Here’s what will happen to the economy as the debt ceiling drama escalates

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After the United States hit its debt ceiling on Thursday, the Treasury Department is now taking “extraordinary measures” to continue paying government bills.

Bankruptcy could be catastrophic, causing “irreparable damage to the U.S. economy, the livelihoods of all Americans and global financial stability,” Treasury Secretary Janet Yellen warned.

Yellen told CNN’s Christiane Amanpour on Friday that the impact will be felt by all Americans.

“If that happened, our borrowing costs would rise, and every American would see their borrowing costs rise as well,” Yellen said. “Furthermore, failure to make payments due, whether to bondholders, Social Security recipients or our military, would undoubtedly shrink the U.S. economy and could trigger a global financial crisis.”

She added: “It would certainly undermine the dollar’s role as a reserve currency used in transactions around the world. And Americans – lots and lots of people – would lose their jobs and their borrowing costs would certainly go up.

The dire warnings about the debt ceiling problem are nothing new. Federal lawmakers have already reached agreement in the past, and this Congress has time — at least until early June, according to Yellen’s public estimates — to agree on whether or not to raise the debt ceiling.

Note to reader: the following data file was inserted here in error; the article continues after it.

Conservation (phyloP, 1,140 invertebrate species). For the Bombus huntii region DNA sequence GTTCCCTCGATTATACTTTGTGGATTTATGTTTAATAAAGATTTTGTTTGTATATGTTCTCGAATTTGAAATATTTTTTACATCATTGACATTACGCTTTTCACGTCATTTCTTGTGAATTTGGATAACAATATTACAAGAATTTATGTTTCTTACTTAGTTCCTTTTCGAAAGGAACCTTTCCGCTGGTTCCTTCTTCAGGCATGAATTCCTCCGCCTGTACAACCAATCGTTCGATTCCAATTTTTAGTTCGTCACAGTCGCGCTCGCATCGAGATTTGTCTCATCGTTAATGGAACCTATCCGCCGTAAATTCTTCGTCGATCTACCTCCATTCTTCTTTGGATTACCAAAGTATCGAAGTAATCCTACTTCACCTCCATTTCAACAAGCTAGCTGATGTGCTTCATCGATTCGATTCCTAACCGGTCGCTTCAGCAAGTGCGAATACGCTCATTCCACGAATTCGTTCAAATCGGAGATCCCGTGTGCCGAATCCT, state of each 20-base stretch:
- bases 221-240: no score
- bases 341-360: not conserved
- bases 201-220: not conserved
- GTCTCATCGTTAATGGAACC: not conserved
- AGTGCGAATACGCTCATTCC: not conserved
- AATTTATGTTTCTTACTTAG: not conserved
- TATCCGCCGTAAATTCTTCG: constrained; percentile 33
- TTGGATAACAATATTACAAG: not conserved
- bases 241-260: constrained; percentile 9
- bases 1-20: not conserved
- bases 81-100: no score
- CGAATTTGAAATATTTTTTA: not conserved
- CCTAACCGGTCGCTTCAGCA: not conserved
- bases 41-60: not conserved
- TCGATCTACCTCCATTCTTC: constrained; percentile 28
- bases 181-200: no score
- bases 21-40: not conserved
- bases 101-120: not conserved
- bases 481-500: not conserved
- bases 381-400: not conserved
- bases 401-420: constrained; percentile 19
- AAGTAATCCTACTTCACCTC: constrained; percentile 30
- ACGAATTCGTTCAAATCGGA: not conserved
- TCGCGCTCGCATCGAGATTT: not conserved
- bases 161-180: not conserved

Many economists expect a deal to be reached. However, given the current “extremely turbulent political environment,” it could be a long process that would contribute to “spikes” in financial market volatility, Moody’s Investors Service said in a note Thursday.

Such volatility comes at a time when the Federal Reserve is trying to bring inflation down while navigating a soft (or soft) landing with minimal damage to the economy.

So what happens to the economy in the worst case of default?

It’s an understandable question with an unsatisfactory answer, said Michael Pugliese, vice president and economist of corporate and investment banking at Wells Fargo.

“The honest truth is nobody knows,” he said. “Widespread default by the U.S. government is not something we’ve ever experienced and haven’t even come close to.”

While a default is not something that can be modeled in the same way as a more historically common economic event such as a recession, the events of 2011 could provide an idea of ​​what would happen if the debt ceiling drama were turned into a debacle said Gregory Daco, chief economist at EY-Parthenon.

“2011 was the first time in a long time that we had almost breached the debt ceiling,” he said. “And it was a time when there was a lot of political fragmentation and a strong desire to basically tie austerity to any increase in the debt ceiling.”

The current environment includes similar austerity and desires to cut spending, he said.

But some fear this battle will be tougher than those in the past, a concern compounded by the fact that it took 15 votes to elect the Speaker of the House in what is normally the easiest vote for a new Congress. .

The economy of nearly 13 years ago was also different.

At the time, the Fed was in accommodative monetary policy mode and the economy in a weaker position as it was still recovering from the 2008 Great Recession, Pugliese said. Unemployment was north of 9% in July 2011.

That same year, the Treasury predicted that “Date X” — the date it would fail to pay its obligations on time — would fall on August 2, 2011. This was ultimately the date Congress passed and President Barack Obama signed into law. law that increases the limit.